Kathryn Haun advises technology companies and investment funds, and serves on the Board of Directors of Coinbase, where she chairs its Audit and Risk Committees. In addition to lecturing at Stanford Business School, she taught cybercrime and cryptocurrency at Stanford Law School. Kathryn speaks frequently on security, privacy, and the intersection of technology and regulation at events ranging from Money2020 and RSA to SXSW. She has appeared in Bloomberg, CNBC, Forbes, Fortune, The New York Times, Financial Times and The Wall Street Journal, and has testified before Congress. Her oped on hacking was recently published in The New York Times.
Kathryn spent over a decade as a federal prosecutor with the U.S. Department of Justice, where she focused on fraud, cybercrime, and corporate compliance failures alongside agencies such as the SEC, FBI, and Treasury. She was DOJ’s first-ever coordinator for digital assets, and led investigations into the Mt. Gox hack and the corrupt agents on the Silk Road task force. Before that she led prosecutions and jury trials involving organized crime, public corruption, RICO murders, gangs, and money laundering. She also held senior positions at Justice Department headquarters in both the National Security Division and as Counselor to the Attorney General where her portfolio included antitrust, tax, national security, and civil matters.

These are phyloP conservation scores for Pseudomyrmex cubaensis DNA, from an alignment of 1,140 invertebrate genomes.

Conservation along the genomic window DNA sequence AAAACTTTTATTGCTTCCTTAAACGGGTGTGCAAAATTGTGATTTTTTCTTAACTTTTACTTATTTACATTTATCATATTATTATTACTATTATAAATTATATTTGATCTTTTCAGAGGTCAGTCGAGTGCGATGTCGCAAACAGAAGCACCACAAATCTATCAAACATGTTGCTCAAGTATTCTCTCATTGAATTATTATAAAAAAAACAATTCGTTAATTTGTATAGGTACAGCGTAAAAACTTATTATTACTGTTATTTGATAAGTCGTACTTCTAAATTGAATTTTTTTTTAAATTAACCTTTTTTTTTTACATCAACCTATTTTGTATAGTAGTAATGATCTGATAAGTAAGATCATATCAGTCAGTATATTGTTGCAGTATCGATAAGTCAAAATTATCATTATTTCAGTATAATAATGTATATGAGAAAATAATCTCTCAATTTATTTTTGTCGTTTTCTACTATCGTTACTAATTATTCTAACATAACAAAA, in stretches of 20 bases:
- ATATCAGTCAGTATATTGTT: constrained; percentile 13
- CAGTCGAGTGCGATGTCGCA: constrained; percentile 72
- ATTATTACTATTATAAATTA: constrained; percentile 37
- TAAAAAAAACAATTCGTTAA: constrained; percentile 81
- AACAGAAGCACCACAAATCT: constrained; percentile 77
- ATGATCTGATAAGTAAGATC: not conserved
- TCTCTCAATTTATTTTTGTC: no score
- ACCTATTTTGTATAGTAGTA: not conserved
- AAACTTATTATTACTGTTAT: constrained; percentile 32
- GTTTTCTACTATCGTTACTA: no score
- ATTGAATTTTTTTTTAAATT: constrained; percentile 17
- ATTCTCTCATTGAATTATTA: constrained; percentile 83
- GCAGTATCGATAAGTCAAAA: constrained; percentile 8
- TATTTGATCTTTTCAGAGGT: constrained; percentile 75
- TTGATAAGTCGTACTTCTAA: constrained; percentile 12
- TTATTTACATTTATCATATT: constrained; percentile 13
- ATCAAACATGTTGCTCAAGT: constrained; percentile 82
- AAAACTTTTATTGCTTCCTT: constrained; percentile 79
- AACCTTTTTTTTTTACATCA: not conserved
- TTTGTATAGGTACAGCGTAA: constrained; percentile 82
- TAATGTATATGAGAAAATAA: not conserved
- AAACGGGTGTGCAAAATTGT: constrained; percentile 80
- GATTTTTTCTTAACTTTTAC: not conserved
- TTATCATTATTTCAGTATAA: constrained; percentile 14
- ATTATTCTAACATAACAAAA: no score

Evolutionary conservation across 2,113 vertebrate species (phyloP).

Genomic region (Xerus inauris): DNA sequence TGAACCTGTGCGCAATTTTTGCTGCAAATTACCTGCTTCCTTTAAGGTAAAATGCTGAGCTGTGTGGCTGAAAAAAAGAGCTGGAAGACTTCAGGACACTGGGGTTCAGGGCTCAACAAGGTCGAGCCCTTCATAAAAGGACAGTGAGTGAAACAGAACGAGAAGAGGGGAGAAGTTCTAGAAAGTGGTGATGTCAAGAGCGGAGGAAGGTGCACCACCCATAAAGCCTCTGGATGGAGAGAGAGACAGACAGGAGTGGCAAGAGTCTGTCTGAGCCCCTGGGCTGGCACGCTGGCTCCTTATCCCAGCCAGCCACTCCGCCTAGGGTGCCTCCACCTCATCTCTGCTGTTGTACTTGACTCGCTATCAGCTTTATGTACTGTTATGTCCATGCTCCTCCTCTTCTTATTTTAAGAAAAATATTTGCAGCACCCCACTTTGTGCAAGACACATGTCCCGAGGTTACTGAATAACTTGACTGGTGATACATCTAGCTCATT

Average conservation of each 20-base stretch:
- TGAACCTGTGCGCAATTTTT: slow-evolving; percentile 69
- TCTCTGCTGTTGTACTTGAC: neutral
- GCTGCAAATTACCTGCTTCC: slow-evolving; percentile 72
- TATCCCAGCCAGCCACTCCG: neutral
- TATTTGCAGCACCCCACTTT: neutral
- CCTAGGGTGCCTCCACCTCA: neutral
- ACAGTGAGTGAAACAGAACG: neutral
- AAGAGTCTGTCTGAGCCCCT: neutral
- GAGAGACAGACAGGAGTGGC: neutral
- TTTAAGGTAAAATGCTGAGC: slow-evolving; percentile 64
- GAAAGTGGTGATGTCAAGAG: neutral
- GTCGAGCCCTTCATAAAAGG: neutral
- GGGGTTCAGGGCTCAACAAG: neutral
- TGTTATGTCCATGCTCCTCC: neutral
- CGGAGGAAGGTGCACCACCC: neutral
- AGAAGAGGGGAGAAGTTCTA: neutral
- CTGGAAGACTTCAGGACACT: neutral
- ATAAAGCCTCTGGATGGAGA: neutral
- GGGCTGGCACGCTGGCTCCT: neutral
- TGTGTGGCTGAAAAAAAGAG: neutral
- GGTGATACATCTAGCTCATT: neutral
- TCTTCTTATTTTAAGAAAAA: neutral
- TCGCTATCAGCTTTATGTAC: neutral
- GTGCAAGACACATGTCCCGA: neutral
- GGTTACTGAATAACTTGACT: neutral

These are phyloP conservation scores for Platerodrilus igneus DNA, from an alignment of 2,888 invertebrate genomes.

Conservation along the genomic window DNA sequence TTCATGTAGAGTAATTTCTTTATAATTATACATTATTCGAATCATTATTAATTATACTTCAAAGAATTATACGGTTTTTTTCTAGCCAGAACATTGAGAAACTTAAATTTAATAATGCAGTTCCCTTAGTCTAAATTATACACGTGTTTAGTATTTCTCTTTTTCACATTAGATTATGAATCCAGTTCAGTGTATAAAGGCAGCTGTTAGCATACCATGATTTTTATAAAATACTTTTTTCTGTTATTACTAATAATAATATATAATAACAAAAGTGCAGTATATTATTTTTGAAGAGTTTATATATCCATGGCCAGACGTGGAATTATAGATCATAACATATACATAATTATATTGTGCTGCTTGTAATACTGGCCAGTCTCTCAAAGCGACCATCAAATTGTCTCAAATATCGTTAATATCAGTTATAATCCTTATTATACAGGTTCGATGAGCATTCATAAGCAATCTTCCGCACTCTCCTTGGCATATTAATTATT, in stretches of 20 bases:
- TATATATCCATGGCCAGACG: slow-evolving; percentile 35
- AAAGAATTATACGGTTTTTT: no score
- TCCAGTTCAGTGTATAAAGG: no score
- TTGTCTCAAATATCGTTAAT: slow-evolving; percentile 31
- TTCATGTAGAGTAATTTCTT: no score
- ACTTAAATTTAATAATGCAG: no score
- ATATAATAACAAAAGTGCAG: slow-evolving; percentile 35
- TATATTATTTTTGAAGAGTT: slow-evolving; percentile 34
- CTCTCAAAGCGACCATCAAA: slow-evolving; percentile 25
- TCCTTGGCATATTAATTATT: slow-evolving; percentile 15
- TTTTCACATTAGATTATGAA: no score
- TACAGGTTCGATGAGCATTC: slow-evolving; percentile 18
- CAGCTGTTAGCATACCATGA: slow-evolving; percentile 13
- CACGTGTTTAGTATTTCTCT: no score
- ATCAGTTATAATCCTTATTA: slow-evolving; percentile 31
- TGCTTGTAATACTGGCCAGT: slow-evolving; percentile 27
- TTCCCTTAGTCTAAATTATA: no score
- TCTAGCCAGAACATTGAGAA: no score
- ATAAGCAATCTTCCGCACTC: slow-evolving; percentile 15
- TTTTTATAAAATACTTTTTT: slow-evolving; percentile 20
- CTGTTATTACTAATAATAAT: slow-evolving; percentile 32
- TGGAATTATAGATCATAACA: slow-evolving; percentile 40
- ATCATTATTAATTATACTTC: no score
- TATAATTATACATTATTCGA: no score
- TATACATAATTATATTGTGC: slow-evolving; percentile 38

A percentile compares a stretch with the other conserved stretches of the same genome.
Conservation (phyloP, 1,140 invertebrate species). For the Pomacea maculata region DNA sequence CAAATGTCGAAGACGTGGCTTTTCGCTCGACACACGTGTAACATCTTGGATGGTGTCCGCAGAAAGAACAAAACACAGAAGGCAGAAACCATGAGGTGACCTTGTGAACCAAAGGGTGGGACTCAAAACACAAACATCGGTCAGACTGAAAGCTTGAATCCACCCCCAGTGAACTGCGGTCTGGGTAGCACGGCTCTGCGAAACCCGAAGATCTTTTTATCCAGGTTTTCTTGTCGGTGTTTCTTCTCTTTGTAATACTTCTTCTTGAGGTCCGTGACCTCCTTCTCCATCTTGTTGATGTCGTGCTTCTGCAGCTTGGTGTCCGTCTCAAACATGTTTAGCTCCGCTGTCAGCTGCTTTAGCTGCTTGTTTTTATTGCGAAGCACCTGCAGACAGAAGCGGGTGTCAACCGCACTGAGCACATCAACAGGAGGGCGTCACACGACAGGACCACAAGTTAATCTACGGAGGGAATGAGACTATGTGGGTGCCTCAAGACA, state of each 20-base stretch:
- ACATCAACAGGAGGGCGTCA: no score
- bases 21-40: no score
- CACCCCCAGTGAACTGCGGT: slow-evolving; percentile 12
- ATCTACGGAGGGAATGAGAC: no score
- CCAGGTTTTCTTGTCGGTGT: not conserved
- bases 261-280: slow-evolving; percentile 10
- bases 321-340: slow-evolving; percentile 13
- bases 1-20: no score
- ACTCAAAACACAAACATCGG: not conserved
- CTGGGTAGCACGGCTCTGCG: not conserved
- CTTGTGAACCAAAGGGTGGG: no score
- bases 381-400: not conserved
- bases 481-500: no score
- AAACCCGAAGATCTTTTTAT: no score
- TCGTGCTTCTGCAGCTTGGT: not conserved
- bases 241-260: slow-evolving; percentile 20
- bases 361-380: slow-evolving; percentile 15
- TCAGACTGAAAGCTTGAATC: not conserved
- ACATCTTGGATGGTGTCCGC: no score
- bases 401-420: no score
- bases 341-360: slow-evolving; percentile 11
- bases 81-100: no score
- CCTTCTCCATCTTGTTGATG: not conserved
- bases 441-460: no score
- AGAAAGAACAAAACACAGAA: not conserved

Prior to her government service, Kathryn was an attorney in private practice at Sidley Austin LLP. She clerked for U.S. Supreme Court Justice Anthony Kennedy and is an Honors graduate of Stanford Law School where she served as Managing Editor of the Stanford Law Review.